Books Publicity – some useful tips from a publicist
As you probably know, Startup PR does publicity for businesses and also for authors. Often these coincide as I meet an increasing number of life coaches and entrepreneurs who have written a book.
With all that hard work and sleepless nights spent writing the book, you’d think you could now sit back and watch the sales come in right? Wrong! Now the difficult bit begins – now you have to promote your book and make sure it gets the publicity it deserves. It can be a little confusing to know just where to start, so this blog looks at a few things you might want to consider:
1. Book reviews – OK so you need to try to get book reviews. Write an interesting release, ideally no more than 1 page, and send it out to the book reviewers.
You may need to do a little bit of research to generate a good media list (look in magazines, Google contacts online, call up magazines and ask for the best email to send the release to). Send the release out and offer a review copy.
Send out the review copies promptly and don’t forget to include the press release in the package so they can get in touch with you. As a rule of thumb I would say follow up 2-3 times, but space it out. For example 2 days after posting you may email to ask if they have received it. A week after posting you may want to send a high res cover image and finally a few weeks after posting you can email to see if they have any feedback or if they are planning on reviewing.
My main tip is do not be disappointed if they do not respond to your emails – and do not keep emailing the same thing if they do not. Chances are they are reading your emails, but remember they get hundreds if not thousands of emails every day so may not reply. Don’t take it personally and please, please don’t get annoyed with them (or at least do not let it show).
2. Author interviews – what is interesting about you and makes you stand out as a writer? Are you a single mum, a leading business person, did you write the book after facing challenges in your life? Don’t be afraid to put some personal information in your release – find what sells and as long as you are comfortable with it, work it!
3. By-lined articles/advice articles – This is one of the main areas of opportunities for authors, in particular non-fiction authors. Publications are always on the look-out for content. So identify your key publications (online and print) and offer them advice articles in your specialist subject, positioning yourself as an expert. In return for an objective and useful article websites and magazines will provide a plug for your book. For example if you are a marketer who has written a book on using twitter, contact the business magazines and websites and offer them an article ‘How to use twitter for your business’. This is very simple, but very effective.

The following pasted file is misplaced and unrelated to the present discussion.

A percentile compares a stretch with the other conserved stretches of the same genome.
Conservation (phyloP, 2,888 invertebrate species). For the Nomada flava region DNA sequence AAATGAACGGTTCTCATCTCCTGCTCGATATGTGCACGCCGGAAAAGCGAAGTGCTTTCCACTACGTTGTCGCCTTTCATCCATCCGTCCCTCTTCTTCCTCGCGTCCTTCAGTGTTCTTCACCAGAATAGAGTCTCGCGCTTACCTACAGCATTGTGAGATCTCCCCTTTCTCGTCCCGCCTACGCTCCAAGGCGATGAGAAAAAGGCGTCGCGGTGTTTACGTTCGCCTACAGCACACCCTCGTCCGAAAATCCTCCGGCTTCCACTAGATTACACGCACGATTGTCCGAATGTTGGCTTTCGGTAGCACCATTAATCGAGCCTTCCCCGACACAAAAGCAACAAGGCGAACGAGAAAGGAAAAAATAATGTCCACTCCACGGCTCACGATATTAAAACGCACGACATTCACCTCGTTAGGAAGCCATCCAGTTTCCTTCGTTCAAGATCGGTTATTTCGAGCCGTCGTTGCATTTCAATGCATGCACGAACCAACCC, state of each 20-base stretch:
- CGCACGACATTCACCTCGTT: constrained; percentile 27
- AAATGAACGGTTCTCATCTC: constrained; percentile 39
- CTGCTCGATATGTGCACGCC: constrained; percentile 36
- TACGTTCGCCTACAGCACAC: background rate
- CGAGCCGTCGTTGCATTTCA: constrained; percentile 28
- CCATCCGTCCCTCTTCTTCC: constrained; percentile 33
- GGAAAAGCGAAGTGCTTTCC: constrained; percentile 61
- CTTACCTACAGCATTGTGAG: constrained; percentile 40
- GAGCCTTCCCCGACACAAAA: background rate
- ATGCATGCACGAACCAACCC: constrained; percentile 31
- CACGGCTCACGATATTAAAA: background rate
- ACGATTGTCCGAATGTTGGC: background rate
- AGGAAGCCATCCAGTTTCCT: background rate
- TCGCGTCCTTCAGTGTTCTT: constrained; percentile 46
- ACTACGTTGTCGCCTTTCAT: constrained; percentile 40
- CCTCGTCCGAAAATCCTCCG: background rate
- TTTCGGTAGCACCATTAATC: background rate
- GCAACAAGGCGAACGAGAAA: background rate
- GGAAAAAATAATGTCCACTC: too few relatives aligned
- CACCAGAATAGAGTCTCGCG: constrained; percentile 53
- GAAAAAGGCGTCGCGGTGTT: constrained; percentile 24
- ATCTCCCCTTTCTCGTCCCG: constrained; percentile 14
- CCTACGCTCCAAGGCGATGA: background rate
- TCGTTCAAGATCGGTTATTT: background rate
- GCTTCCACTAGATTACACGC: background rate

It doesn’t have to just work for non-fiction though, perhaps you are interested in Victorian era and have written a Victorian novel, why not promote your book by creating ’10 Victorian Money-saving Tips for housewives on a budget’.
4. Extracts – You can also use the contents of your book to provide advice/content for publications by offering extracts.
5. Competitions – Offer copies of your books as competition prices and at the very least you will get a description and image of your book and where it is available to buy. Where possible ask the publication/website to include a link to where your book is for sale. If you have a face book account, part of the competition could be to ‘like’ your face book page first. Also, it is always worth asking if you can use the data captured after the competition to send out a reader offer. Sometimes some of this data is available to use.
6. Reader offers – Offering reader offers can be a great way to provide the publication with something useful to their readers, while encouraging their readers to buy your book. Make sure you track the reader offers so you can see which publications work for you.
7. Comment on news stories – watch the news, read the papers and if you see something topical that you have experience or expertise in, send an email and explain what your view is, why you are qualified to comment and offer yourself for interview or to provide a quote. In return for your comment, ask to be referred to as author of…
8. Online PR – Don’t forget online PR. A survey on the e Marketer blog stated that over 75% of people will have shopped online in 2011 so you cannot afford not to be promoting your book online. What’s more, online PR opens up hundreds of new bloggers, websites to promote your book and they are not restricted by a certain number of pages online so you have a better chance of coverage. Offer them reviews, competitions, book reviews and advice articles.
9. Twitter – I think that twitter is one of THE best ways for any author on a budget to start getting word out about their new book. I could talk about this for hours, but to here are just a couple of things you can do:
- tweet about your book
- run competitions where people are entered by following you and re-tweeting the competition.
- Follow and connect with book reviewers and journalists on twitter
- Engage with relevant organisations, so if you are promoting a book on raising your children, then you can connect with mother groups and parenting organisations.
- Tweet a link of any reviews you get of your book to encourage interest
10. Local angle- Your local media cannot be underestimated. Often they are easier to get in to and will be more supportive of local authors. Not only will their publicity be great for the book, they will also help promote local book signings to get people along. What’s more, regional news stories are often picked up by national papers if they like the story.